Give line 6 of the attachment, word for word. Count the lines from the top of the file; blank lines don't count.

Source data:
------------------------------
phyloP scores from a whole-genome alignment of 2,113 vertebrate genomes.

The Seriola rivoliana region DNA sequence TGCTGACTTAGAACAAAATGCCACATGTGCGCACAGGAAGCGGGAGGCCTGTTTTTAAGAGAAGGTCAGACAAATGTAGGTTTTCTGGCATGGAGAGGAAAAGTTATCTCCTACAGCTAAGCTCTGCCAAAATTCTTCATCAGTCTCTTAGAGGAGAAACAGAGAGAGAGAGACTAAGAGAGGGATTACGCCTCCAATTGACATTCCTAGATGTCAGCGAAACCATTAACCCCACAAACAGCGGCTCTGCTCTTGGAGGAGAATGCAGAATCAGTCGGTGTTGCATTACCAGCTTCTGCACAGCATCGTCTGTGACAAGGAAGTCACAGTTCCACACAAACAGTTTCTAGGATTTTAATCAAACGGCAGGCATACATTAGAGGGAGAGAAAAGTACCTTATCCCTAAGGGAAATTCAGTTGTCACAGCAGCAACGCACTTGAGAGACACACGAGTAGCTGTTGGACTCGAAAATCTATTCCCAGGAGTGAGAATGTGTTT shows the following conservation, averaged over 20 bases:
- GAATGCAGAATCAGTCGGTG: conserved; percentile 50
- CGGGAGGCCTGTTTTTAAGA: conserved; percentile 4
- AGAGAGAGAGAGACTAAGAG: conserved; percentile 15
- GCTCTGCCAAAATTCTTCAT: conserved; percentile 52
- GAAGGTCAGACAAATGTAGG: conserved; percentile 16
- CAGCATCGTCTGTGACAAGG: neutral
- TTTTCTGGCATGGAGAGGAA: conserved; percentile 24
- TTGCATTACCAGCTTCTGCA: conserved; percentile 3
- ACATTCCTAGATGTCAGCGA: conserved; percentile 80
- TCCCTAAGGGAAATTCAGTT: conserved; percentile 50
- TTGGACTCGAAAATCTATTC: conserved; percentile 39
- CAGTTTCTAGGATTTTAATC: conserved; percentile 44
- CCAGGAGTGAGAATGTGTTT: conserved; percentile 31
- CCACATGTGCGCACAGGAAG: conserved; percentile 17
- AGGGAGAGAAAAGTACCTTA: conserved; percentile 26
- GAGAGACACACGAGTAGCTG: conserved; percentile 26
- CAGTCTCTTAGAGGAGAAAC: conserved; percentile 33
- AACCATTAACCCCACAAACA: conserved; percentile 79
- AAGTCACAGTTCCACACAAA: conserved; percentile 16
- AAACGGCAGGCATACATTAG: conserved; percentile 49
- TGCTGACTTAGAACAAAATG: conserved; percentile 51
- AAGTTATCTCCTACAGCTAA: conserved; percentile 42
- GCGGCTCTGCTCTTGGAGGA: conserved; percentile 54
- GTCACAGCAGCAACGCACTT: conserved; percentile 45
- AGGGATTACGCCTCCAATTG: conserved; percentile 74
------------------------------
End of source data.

- GCTCTGCCAAAATTCTTCAT: conserved; percentile 52